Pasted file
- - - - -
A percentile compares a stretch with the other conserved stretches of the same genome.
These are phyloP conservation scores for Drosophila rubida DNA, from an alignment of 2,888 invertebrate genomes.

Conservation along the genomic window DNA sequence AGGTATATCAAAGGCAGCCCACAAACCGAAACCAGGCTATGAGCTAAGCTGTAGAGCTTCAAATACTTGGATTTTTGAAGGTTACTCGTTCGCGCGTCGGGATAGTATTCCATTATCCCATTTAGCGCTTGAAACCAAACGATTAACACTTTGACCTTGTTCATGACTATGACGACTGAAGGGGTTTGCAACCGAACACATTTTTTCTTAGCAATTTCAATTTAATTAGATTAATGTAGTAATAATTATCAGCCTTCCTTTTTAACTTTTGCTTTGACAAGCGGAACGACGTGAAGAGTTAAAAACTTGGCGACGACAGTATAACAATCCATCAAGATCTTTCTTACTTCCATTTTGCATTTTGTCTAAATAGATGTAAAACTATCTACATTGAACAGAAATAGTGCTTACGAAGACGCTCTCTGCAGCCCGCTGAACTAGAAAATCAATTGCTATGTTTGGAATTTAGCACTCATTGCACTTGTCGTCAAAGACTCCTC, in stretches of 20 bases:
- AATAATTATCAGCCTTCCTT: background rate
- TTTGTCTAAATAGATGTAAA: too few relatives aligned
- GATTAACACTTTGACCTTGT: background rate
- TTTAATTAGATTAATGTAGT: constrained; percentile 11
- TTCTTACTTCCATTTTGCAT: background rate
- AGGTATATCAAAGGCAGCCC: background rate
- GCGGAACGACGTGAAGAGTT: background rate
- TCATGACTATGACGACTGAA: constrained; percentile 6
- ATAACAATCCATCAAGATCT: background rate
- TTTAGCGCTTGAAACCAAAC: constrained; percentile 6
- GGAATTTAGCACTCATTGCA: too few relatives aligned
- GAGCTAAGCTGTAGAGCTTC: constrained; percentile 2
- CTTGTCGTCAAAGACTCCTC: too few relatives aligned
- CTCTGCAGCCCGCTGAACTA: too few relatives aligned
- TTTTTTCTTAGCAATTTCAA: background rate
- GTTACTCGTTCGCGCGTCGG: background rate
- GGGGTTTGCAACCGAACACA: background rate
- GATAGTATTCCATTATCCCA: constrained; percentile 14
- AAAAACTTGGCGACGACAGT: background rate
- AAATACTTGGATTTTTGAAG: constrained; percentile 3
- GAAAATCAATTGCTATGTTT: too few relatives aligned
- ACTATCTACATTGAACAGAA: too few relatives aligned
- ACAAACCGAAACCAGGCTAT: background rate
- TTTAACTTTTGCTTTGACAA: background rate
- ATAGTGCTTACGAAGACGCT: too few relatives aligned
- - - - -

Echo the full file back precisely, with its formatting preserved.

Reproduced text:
A percentile compares a stretch with the other conserved stretches of the same genome.
These are phyloP conservation scores for Drosophila rubida DNA, from an alignment of 2,888 invertebrate genomes.

Conservation along the genomic window DNA sequence AGGTATATCAAAGGCAGCCCACAAACCGAAACCAGGCTATGAGCTAAGCTGTAGAGCTTCAAATACTTGGATTTTTGAAGGTTACTCGTTCGCGCGTCGGGATAGTATTCCATTATCCCATTTAGCGCTTGAAACCAAACGATTAACACTTTGACCTTGTTCATGACTATGACGACTGAAGGGGTTTGCAACCGAACACATTTTTTCTTAGCAATTTCAATTTAATTAGATTAATGTAGTAATAATTATCAGCCTTCCTTTTTAACTTTTGCTTTGACAAGCGGAACGACGTGAAGAGTTAAAAACTTGGCGACGACAGTATAACAATCCATCAAGATCTTTCTTACTTCCATTTTGCATTTTGTCTAAATAGATGTAAAACTATCTACATTGAACAGAAATAGTGCTTACGAAGACGCTCTCTGCAGCCCGCTGAACTAGAAAATCAATTGCTATGTTTGGAATTTAGCACTCATTGCACTTGTCGTCAAAGACTCCTC, in stretches of 20 bases:
- AATAATTATCAGCCTTCCTT: background rate
- TTTGTCTAAATAGATGTAAA: too few relatives aligned
- GATTAACACTTTGACCTTGT: background rate
- TTTAATTAGATTAATGTAGT: constrained; percentile 11
- TTCTTACTTCCATTTTGCAT: background rate
- AGGTATATCAAAGGCAGCCC: background rate
- GCGGAACGACGTGAAGAGTT: background rate
- TCATGACTATGACGACTGAA: constrained; percentile 6
- ATAACAATCCATCAAGATCT: background rate
- TTTAGCGCTTGAAACCAAAC: constrained; percentile 6
- GGAATTTAGCACTCATTGCA: too few relatives aligned
- GAGCTAAGCTGTAGAGCTTC: constrained; percentile 2
- CTTGTCGTCAAAGACTCCTC: too few relatives aligned
- CTCTGCAGCCCGCTGAACTA: too few relatives aligned
- TTTTTTCTTAGCAATTTCAA: background rate
- GTTACTCGTTCGCGCGTCGG: background rate
- GGGGTTTGCAACCGAACACA: background rate
- GATAGTATTCCATTATCCCA: constrained; percentile 14
- AAAAACTTGGCGACGACAGT: background rate
- AAATACTTGGATTTTTGAAG: constrained; percentile 3
- GAAAATCAATTGCTATGTTT: too few relatives aligned
- ACTATCTACATTGAACAGAA: too few relatives aligned
- ACAAACCGAAACCAGGCTAT: background rate
- TTTAACTTTTGCTTTGACAA: background rate
- ATAGTGCTTACGAAGACGCT: too few relatives aligned